By Bruce Stambaugh
The holidays brought it all into perspective. We were celebrating a lot of “lasts” in Ohio. On the outside, I may have been smiling and laughing my way through the gayeties. Internally, my spirit struggled to stay afloat in a torrent of tears.
My wife Neva and I have spent our entire lives as residents of Ohio. I like to tell people that I was born and raised in Canton but that I grew up in Holmes Co. I think my wife feels the same way. We cherished our experiences in this peaceful, rural community. Nevertheless, we joyously anticipate the transplant to Virginia.
The topsy-turvy ride on the emotional roller coaster began last fall. I’m a big picture person, and I knew the May moving date would roll around sooner rather than later. Closure needed to come to my various community commitments. I also knew it wouldn’t necessarily be easy.
As the year wound down, several last events were rapidly approaching. I thought about what I would be facing. The list of “lasts” was long and involved both personal and community commitments.
Reality soon hit hard. Long-held traditions were coming to an end.After nearly 20 years, I would attend my last township trustee meeting. I loved that aspect of community service. Along with that, I’d end my term on the East Holmes Fire and EMS board of directors, too. I enjoyed working with others to help people solve problems, and making the community even safer than it already was.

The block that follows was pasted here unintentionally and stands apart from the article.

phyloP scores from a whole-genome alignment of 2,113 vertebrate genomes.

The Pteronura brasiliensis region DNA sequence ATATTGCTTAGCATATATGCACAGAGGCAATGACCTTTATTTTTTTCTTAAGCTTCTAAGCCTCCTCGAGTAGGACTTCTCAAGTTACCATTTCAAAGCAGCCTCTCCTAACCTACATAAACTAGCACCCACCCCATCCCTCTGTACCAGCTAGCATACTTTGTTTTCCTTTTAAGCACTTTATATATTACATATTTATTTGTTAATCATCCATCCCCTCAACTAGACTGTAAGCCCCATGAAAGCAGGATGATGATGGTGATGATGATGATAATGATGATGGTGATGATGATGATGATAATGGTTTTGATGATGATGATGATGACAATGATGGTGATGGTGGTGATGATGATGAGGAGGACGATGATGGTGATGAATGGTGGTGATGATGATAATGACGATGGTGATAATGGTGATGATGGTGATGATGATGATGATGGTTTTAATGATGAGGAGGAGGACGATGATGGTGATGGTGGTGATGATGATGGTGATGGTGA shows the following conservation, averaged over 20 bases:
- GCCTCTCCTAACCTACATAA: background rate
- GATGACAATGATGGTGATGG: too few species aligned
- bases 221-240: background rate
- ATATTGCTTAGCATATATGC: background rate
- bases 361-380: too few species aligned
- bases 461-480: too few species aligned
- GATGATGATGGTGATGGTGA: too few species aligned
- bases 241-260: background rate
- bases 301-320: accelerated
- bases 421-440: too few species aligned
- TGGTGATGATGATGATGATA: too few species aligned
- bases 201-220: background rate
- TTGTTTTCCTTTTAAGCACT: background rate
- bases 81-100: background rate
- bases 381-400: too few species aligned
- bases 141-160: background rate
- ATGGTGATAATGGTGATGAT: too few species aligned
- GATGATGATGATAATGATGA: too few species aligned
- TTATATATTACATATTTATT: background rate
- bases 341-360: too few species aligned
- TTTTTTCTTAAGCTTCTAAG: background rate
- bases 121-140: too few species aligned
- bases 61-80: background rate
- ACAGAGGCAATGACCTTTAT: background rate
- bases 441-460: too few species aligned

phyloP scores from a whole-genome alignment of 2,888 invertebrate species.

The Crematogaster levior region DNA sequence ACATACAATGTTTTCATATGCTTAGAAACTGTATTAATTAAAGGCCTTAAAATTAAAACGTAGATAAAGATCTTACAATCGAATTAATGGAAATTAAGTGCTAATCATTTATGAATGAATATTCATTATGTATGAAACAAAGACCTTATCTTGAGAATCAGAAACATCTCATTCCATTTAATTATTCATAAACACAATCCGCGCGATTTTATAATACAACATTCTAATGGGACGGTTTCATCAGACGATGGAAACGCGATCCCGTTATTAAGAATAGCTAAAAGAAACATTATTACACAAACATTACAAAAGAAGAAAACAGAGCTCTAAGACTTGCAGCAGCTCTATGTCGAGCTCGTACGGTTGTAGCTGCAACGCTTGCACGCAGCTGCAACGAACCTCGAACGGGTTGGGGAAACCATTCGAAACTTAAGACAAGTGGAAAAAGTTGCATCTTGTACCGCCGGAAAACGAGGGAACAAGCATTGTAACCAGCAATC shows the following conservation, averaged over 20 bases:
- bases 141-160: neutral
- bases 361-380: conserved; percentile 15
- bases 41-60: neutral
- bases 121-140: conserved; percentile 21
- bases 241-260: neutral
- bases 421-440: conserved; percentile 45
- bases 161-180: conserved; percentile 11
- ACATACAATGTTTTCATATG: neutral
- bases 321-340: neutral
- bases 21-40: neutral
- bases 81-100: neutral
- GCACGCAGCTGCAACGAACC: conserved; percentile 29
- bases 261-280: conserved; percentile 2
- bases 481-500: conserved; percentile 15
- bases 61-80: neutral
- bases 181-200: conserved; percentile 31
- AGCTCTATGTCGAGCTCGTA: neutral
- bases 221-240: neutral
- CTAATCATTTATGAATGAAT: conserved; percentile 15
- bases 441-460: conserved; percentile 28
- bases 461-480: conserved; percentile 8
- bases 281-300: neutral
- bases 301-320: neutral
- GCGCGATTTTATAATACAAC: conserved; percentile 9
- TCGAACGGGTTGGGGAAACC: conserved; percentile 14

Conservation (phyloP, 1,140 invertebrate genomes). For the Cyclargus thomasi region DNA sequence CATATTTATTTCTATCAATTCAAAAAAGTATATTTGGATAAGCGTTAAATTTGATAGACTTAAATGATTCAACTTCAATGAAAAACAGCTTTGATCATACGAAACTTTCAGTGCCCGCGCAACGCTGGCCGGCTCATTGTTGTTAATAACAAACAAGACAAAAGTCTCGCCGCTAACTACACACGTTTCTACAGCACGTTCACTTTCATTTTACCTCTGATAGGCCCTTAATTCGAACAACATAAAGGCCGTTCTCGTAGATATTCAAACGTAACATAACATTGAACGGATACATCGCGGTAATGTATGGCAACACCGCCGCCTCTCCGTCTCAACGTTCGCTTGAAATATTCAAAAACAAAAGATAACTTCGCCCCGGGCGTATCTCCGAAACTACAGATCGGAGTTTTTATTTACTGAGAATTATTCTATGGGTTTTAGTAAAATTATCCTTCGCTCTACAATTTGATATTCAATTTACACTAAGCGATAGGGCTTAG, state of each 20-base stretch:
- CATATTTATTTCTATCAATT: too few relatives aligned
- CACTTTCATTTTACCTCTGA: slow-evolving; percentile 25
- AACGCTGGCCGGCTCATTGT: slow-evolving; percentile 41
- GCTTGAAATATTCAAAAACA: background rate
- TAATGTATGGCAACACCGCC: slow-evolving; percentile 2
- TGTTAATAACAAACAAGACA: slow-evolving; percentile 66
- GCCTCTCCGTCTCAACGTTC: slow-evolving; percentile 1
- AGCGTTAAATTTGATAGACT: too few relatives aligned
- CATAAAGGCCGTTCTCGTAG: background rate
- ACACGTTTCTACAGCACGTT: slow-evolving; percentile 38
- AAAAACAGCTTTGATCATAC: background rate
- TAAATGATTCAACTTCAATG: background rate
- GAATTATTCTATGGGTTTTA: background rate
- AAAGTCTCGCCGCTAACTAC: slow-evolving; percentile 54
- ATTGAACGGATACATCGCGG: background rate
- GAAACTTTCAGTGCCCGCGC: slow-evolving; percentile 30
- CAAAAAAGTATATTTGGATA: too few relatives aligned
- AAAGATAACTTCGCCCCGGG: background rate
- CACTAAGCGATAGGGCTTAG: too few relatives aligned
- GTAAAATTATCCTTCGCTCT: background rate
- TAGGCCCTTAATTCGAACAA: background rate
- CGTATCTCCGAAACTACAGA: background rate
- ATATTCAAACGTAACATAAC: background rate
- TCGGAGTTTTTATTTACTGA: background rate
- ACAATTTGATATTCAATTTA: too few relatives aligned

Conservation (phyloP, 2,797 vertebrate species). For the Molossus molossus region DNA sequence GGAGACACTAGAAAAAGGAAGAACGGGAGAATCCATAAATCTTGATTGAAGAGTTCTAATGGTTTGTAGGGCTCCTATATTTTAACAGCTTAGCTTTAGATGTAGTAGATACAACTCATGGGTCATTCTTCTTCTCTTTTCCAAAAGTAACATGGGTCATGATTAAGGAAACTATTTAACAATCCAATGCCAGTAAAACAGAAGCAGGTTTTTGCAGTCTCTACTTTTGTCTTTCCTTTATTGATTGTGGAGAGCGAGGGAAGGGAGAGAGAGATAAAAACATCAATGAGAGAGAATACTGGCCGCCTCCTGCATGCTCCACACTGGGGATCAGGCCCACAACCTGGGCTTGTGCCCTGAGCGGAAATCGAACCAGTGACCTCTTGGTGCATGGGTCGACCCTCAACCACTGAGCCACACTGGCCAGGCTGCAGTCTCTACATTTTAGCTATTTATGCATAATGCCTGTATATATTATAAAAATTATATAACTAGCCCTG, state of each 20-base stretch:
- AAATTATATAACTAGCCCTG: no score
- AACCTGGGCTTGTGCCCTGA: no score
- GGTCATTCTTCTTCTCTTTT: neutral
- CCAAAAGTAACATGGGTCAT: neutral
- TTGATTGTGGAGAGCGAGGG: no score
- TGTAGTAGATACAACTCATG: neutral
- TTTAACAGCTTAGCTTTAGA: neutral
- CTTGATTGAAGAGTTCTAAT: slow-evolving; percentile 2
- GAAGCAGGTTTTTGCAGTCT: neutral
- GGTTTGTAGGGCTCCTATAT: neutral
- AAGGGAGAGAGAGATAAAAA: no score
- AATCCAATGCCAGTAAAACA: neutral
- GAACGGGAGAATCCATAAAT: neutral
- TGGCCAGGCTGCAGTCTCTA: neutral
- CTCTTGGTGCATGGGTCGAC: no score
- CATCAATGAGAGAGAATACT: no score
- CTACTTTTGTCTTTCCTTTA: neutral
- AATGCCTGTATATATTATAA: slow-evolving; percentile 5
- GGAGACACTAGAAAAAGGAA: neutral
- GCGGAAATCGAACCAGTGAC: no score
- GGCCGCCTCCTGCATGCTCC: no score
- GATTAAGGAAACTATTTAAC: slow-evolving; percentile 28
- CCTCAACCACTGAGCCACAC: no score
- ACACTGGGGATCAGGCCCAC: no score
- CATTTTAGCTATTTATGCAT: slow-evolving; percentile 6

Serving in those two worlds brought me great satisfaction. But I knew they successfully could go on without me.
I feared the gatherings of family and those of friends who felt like family members would be the most difficult to face. On the one hand, I lovingly anticipated our get-togethers. On the other, it saddened me to know that this would be the last of its kind. I savored each moment and each situation.
The passing of parents on both sides had taught me that traditions of family gatherings could indeed change and still uplift. Grandchildren were now adults establishing their own lives and traditions. Adjustments had been happening for years already.The separate gatherings with my siblings and with my wife’s sister and her family were always special. But their lives were changing, too. It is simply the way life is.
Probably the most challenging tradition to end was with our dear lifetime friends Dave and Kate. Dave and I went to elementary, junior high, high school, and college together. He was my best man at our wedding.
Their children and ours were close in age and played together growing up. Many moons ago we started to meet for Christmas Eve breakfast. At first, we met at local restaurants. Then we began to meet in our homes, alternating years hosting the event.
We shared food, fellowship, goofy gifts, and the strongest love of life anyone could imagine. As time passed, the children became adults, began careers, established homes, and some had children of their own. However, this breakfast was so sacred even those who lived far away made it a priority to attend.
In his contemplative prayer before the meal, Dave’s voice broke with emotion in recognition of this poignant finality. The moment acknowledged our mutual appreciation for our revered personal and family friendships.
Dave’s heartfelt words comforted my crying soul. His grateful thanks had blessed much more than the morning’s food. Lifetime friends are like that.
© Bruce Stambaugh 2017